Learn cold outreach.

No one likes to be sold on something. But cold outreach is a crucial part of getting new leads. DM your existing followers, send an email to the prospective companies, reach out to friends for references.

Here's how to do it:

First contact.

This message can be anything, except "Hi."

  • Did you like any piece of content they've shared?
  • Did you read their blog post and want to clarify few ideas?
  • Did you notice anything on their website that doesn't work?

Reach out and tell them about it. Be specific. Ask open-ended questions. Want to take it even further? Record a 30-60 sec video message directly to them explaining your thoughts.

Shift.

Make a smooth transition into the qualifying questions (to identify their goals, desires, and pain points). Questions like "What do you do for work?" And "What are you trying to achieve in [their industry]?" Can help identify if they can afford your services.

Challenge.

At this point, you need to make them realize that they need help to achieve their goals. Then you can position yourself as a solution to the problem they have.

Offer help.

Say something like this: "I've helped quite a few people get (X results, plug a case study if you have one). I have a few suggestions that can help you get there. Are you open to take this connection offline and get on the call?"

Qualify and close.

After the initial call, you'll see if you can help with anything by utilizing your skills. At this point, you negotiate the price and scope and close the deal.

Provide value upfront.

Many creatives say, "I want to work with X, but they say I need more experience than I have now."

Clients are looking for what value those people will bring to them, which looks like a mismatch.

But if you want to work with global brands, you should prove the value you can do for that brand.

Let's say you're looking to work as a salesperson for a company.

Try to find people interested in using products or services of this company and go present those people to the person who is hiring in that company. You will show that you can already get new customers to the company and prove your value.

Utilize Reddit and other communities

A precious point of contact with new clients is communities. But for one reason or another, most of the designers I've talked to never used this fantastic tool.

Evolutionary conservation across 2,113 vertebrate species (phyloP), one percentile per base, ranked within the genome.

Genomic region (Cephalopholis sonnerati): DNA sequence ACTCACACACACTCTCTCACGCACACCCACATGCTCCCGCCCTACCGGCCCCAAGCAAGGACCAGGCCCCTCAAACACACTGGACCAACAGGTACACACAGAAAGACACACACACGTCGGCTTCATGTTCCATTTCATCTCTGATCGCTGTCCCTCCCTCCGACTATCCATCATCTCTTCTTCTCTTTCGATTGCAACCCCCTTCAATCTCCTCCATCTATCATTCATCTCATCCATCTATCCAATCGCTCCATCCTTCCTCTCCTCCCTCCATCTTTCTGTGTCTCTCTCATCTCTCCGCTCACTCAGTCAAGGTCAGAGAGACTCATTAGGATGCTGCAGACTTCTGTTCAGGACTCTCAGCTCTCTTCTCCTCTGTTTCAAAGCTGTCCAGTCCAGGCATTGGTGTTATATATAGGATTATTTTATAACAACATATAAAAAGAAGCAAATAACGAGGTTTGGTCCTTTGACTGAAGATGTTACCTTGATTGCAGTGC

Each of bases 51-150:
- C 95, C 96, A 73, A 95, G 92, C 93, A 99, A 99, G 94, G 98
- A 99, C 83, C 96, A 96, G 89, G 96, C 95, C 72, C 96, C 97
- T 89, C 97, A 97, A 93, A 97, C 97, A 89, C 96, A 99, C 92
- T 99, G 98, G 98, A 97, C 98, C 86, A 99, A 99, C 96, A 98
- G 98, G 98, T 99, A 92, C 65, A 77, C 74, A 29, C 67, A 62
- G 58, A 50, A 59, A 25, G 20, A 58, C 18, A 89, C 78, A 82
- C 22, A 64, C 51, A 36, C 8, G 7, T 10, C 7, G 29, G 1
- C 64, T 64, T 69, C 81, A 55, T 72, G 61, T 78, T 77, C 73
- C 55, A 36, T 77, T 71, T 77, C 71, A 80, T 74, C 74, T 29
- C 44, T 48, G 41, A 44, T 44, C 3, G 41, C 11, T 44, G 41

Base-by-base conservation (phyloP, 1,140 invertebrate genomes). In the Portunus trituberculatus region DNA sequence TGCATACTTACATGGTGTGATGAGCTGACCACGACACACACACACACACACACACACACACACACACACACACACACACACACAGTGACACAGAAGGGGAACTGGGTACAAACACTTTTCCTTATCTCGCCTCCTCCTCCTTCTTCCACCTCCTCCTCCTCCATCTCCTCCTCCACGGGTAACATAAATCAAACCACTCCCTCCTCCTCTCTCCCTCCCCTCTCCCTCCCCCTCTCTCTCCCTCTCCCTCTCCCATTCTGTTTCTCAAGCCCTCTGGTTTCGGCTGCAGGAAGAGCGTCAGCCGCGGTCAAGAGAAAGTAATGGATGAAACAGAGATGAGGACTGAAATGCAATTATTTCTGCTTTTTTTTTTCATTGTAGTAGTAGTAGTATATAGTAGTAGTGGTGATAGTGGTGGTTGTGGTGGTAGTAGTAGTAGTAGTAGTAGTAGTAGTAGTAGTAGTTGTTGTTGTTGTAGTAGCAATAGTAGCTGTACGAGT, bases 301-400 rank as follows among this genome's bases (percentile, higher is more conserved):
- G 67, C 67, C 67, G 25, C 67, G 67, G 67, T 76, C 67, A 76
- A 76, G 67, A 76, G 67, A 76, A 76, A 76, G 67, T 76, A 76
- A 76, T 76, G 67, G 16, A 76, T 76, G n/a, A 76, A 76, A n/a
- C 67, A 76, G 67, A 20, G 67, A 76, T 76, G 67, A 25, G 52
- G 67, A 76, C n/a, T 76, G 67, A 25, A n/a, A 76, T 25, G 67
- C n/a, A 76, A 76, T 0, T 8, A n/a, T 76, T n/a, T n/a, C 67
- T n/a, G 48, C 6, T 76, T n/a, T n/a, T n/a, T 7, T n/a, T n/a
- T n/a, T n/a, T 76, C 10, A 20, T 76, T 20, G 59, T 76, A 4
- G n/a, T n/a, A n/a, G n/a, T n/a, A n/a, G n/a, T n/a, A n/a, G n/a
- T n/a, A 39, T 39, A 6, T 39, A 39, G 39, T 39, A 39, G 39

Being active in your local or global communities can give you an enormous amount of fresh leads. Not all of them will be thousand-dollar projects, but there's a chance to catch a big fish from time to time.

Partner with an agency

Finding clients is challenging. It's much easier to settle for mediocre clients, low-paying clients, or rude clients. But finding great clients is even more complicated.

It's time for you to stop settling. I'm going to offer you the secret that not many freelancers know – one that completely changed my design business when I discovered it. There's a place where all the great clients are hiding, and I'm going to let you in on the secret.

So, where are the great freelance clients? If they're out there, why has it been so hard for you to find them? Because they're a bit disguised.

The most fantastic freelance clients ...drumroll please... are covered as agencies. Design agencies, production houses, creative service businesses, and the like.

Working with (not for) an agency has its vast benefits. You still work for yourself. You decide which projects you take on, tell them if you can hit their deadlines or not, choose how much to charge, and determine your destiny.

But the beauty of it all is: they provide you with ongoing projects.

And the joy of it is, working like this, you're welcome to add any golden bricks to the road as you go.

Just because one of your clients is an agency doesn't mean you can't work with other clients directly (simply be sure not to sign a non-compete contract).

This is the biggest one that brought me the best clients and the most money in my career. Partnering with an agency is a great way to win great clients and work on unique projects.

Landing one agency is more manageable than landing 10 clients.

The downside of this collaboration might be that an agency will likely take a piece of the pie. But hey, how much would it cost for you to land a new client?

So these are the steps that helped me build a six-figure design career over 5 years. I did it on my own, without anyone's help and support. There were not many articles with guides like this one.

So take action and start building your freelance business today.

Let me know if some of these resonated with you.